user_guide:tutorials:caratheodory

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user_guide:tutorials:caratheodory [2019/01/25 09:27]
oroehrig ↷ Page moved from tutorial:caratheodory to user_guide:caratheodory
user_guide:tutorials:caratheodory [2019/02/11 23:09] (current)
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-===== A Counter-example to an integer analog to Caratheodory'​s Theorem =====+{{page>​.:​latest:​@FILEID@}}
  
-==== The construction ==== 
- 
-This tutorial describes the construction of a specific rational cone in six dimensions which is due to: 
-  * Bruns, Winfried; Gubeladze, Joseph; Henk, Martin; Martin, Alexander; Weismantel, Robert: A counterexample to an integer analogue of Carathéodory'​s theorem. ​ J. Reine Angew. Math. 510 (1999), 179-185. 
- 
-The rows of this matrix describe a cone //C//: 
-<​code>​ 
-polytope > $M = new Matrix<​Rational>​([[0,​1,​0,​0,​0,​0],​ 
-polytope (2)> [0,​0,​1,​0,​0,​0],​ 
-polytope (3)> [0,​0,​0,​1,​0,​0],​ 
-polytope (4)> [0,​0,​0,​0,​1,​0],​ 
-polytope (5)> [0,​0,​0,​0,​0,​1],​ 
-polytope (6)> [1,​0,​2,​1,​1,​2],​ 
-polytope (7)> [1,​2,​0,​2,​1,​1],​ 
-polytope (8)> [1,​1,​2,​0,​2,​1],​ 
-polytope (9)> [1,​1,​1,​2,​0,​2],​ 
-polytope (10)> [1,​2,​1,​1,​2,​0]]);​ 
-polytope > $C=new Polytope<​Rational>​(POINTS=>​$M);​ 
-</​code>​ 
- 
-From 
-<​code>​ 
-polytope > print $C->​HILBERT_BASIS;​ 
-0 0 0 0 0 1 
-0 0 0 0 1 0 
-0 0 0 1 0 0 
-0 0 1 0 0 0 
-1 0 2 1 1 2 
-0 1 0 0 0 0 
-1 1 1 2 0 2 
-1 1 2 0 2 1 
-1 2 0 2 1 1 
-1 2 1 1 2 0 
-</​code>​ 
-one can see that the given generators of //C// form a Hilbert basis. ​ Now we consider one particular point //​x//​. ​ The output of the second command (all coefficients positive) shows that //x// is contained in the interior of //C//. 
-<​code>​ 
-polytope > $x=new Vector<​Rational>​([9,​13,​13,​13,​13,​13]);​ 
-polytope > print $C->​FACETS * $x; 
-8 15 19/2 19/2 17 13 17 13 9 13 13 17 8 19/2 13 17 15 19/2 15 15 19/2 17 11 15 8 8 8 
-</​code>​ 
- 
-The following loop iterates over all invertible 6x6 submatrices of //M// and computes the unique representation of //x// as a linear combination of the rows of the submatrix. ​ The output (suppressed as it is too long) shows that each such linear combination requires at least one negative or one non-integral coefficient. 
-<​code>​ 
-> foreach (all_subsets_of_k(6,​0..9)) { 
->   $B = $M->​minor($_,​All);​ 
->   if (det($B)) { 
->     print lin_solve(transpose($B),​$x),​ "​\n";​ 
->   } 
-> } 
-</​code>​ 
-This means that //x// cannot be represented as a non-negative linear combination of any six of the given generators of //C//. 
- 
-==== Analyzing the combinatorics ==== 
- 
-The following is taken from 
-  * Michael Joswig, Benjamin Müller, and Andreas Paffenholz: ''​polymake''​ and lattice polytopes. ​ In Christian Krattenthaler,​ Volker Strehl and Manuel Kauers (eds.), Proceedings of the 21th International Conference on Formal Power Series and Algebraic Combinatoric,​ Hagenberg, Austria, 2009, pp. 493-504. 
- 
-<​code>​ 
-polytope > print $C->​N_VERTICES,​ " ", $C->DIM; 
-polytope > print rows_labeled($C->​VERTICES_IN_FACETS);​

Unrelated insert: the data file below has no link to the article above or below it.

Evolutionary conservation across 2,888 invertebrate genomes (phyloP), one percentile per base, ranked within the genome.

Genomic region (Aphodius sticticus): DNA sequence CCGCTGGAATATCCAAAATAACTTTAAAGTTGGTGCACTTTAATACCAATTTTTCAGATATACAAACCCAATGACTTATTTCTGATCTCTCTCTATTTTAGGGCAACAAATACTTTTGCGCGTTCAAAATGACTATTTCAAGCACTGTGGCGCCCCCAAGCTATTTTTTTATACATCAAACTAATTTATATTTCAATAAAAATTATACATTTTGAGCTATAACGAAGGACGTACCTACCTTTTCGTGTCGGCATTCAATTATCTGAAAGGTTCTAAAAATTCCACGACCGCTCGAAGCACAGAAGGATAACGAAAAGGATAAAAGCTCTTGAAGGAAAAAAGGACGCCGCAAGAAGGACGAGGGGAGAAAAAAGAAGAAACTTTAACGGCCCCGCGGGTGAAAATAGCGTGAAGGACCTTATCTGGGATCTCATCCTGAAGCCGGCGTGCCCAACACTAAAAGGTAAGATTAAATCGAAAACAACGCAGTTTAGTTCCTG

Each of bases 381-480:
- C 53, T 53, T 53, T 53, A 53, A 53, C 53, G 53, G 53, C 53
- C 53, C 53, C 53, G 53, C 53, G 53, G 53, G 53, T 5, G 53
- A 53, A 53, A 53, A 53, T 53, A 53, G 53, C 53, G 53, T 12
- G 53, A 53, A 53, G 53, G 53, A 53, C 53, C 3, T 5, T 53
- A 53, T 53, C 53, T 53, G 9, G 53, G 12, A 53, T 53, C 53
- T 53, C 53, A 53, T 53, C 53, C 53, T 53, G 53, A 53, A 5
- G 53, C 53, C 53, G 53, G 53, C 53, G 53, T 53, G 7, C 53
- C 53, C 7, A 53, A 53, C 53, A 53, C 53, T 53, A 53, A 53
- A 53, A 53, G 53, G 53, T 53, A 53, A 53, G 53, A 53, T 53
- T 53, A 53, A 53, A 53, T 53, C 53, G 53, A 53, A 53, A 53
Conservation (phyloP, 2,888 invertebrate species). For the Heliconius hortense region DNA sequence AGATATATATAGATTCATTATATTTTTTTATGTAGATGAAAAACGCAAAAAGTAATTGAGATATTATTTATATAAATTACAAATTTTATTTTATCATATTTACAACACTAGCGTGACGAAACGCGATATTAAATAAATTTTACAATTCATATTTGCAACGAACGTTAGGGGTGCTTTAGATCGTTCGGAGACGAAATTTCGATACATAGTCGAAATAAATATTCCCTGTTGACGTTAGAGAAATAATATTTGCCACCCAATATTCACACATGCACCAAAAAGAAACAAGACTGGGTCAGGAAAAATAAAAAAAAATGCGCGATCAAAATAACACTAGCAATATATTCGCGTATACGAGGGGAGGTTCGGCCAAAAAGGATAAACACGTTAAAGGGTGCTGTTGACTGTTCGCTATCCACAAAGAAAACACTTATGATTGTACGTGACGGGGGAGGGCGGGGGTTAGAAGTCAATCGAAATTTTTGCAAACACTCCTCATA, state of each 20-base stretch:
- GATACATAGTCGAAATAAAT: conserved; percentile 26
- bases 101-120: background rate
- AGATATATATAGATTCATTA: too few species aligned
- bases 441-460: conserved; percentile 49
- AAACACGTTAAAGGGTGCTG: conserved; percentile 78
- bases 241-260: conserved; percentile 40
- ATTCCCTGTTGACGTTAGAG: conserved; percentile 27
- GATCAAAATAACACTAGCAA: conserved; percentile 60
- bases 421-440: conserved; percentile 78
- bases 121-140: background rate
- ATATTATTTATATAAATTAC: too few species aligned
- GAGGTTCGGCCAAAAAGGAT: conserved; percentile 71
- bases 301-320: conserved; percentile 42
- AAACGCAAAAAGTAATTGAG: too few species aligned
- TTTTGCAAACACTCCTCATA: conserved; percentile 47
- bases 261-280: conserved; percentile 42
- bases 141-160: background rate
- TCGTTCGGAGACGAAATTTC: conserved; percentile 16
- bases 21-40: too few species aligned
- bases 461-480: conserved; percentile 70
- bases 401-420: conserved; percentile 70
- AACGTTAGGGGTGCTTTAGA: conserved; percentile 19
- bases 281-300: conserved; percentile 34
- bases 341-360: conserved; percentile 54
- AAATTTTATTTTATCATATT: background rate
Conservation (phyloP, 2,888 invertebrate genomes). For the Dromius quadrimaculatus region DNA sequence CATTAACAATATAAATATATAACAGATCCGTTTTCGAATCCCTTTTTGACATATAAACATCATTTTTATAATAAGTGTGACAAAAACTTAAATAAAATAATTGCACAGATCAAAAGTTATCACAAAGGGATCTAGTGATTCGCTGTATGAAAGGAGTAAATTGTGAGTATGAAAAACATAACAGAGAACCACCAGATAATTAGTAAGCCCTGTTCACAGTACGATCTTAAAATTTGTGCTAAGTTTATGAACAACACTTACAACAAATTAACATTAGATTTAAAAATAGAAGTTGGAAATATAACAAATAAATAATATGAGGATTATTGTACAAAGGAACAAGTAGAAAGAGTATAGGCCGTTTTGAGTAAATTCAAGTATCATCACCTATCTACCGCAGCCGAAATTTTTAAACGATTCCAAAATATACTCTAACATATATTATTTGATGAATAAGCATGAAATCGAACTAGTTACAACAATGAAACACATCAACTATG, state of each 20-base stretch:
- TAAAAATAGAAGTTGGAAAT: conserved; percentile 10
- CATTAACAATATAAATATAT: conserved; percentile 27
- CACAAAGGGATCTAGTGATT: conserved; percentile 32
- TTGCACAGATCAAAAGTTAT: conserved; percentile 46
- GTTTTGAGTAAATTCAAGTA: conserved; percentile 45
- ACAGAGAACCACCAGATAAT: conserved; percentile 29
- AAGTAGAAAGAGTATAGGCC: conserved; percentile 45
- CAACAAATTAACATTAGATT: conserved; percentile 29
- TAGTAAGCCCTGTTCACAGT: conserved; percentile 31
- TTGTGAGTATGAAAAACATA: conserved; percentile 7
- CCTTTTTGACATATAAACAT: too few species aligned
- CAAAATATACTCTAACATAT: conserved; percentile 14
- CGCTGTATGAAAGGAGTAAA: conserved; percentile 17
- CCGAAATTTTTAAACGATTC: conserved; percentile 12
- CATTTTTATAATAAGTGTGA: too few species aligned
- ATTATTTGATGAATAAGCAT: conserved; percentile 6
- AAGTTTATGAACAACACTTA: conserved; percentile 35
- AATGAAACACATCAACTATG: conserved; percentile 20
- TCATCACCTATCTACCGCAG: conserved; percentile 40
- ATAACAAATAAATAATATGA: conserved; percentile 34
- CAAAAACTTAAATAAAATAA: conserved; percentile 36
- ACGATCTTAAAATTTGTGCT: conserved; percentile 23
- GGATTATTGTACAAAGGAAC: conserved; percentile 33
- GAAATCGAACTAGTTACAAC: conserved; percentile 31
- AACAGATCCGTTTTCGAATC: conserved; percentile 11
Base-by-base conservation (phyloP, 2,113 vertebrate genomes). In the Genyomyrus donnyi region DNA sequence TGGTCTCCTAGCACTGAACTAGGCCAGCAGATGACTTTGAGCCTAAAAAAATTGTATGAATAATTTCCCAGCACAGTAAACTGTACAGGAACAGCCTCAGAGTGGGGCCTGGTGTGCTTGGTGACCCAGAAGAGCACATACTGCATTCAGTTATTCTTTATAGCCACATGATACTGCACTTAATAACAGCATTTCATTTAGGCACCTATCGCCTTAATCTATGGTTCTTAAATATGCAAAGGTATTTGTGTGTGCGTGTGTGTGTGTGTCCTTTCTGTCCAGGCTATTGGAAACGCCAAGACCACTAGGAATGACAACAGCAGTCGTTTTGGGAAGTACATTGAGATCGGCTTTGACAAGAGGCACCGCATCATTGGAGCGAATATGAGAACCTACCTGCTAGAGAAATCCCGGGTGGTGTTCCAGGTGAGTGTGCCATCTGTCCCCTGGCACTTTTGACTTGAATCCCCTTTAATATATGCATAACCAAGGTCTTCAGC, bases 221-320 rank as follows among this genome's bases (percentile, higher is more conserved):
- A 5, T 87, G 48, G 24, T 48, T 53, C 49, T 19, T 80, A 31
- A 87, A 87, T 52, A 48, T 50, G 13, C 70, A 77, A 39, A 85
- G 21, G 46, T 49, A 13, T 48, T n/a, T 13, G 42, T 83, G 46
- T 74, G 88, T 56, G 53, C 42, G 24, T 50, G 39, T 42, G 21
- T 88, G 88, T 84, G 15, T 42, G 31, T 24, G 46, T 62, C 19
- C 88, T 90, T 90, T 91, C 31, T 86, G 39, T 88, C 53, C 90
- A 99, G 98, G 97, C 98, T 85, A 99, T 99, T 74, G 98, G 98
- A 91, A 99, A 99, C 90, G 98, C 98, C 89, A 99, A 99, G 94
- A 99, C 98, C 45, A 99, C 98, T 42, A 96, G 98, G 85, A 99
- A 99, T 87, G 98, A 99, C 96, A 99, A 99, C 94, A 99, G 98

-</​code>​ 
- 
-There are two disjoint facets covering all the vertices. Beware the numbering of facets depends on the convex hull algorithm employed. 
-<​code>​ 
-polytope > print $C->​VERTICES_IN_FACETS->​[8];​ 
-polytope > print $C->​VERTICES_IN_FACETS->​[22];​ 
-</​code>​ 
- 
-<​code>​ 
-polytope > print rows_labeled($M);​ 
-</​code>​ 
- 
-Here is another polytope which is somewhat similar but not quite the same. 
-<​code>​ 
-polytope > $cross5=cross(5);​ 
-polytope > print isomorphic($C,​$cross5);​ 
-polytope > print isomorphic($C->​GRAPH->​ADJACENCY,​$cross5->​GRAPH->​ADJACENCY);​ 
-</​code>​ 
- 
-<​code>​ 
-polytope > print $cross5->​F_VECTOR - $C->​F_VECTOR;​ 
-</​code>​ 
-Look at two facets of the five-dimensional cross polytope and their positions in the dual graph. 
-<​code>​ 
-polytope > print $cross5->​VERTICES_IN_FACETS->​[12];​ 
-polytope > print $cross5->​VERTICES_IN_FACETS->​[13];​ 
-polytope > print rows_labeled($cross5->​DUAL_GRAPH->​ADJACENCY);​ 
-</​code>​ 
- 
-Now we construct a new graph by manipulating the dual graph of the cross polytope by contracting a perfect matching. 
-<​code>​ 
-polytope > $g=new props::​Graph($cross5->​DUAL_GRAPH->​ADJACENCY);​ 
-polytope > $g->​contract_edge(12,​13);​ 
-polytope > $g->​contract_edge(24,​26);​ 
-polytope > $g->​contract_edge(17,​21);​ 
-polytope > $g->​contract_edge(3,​11);​ 
-polytope > $g->​contract_edge(6,​22);​ 
-polytope > $g->​squeeze;​ 
-</​code>​ 
-The last command renumbers the nodes sequentially,​ starting from 0.  This is necessary to render the graph a valid object. 
-<​code>​ 
-polytope > print isomorphic($C->​DUAL_GRAPH->​ADJACENCY,​$g);​ 
-</​code>​ 
-This finally reveals the combinatorial structure: The cone //C// is a cone over a 5-polytope which can be obtained from the 5-dimensional cross polytope by ``straightening''​ five pairs of adjacent (simplex) facets into bipyramids over 3-simplices. 
  • user_guide/tutorials/caratheodory.txt
  • Last modified: 2019/02/11 23:09
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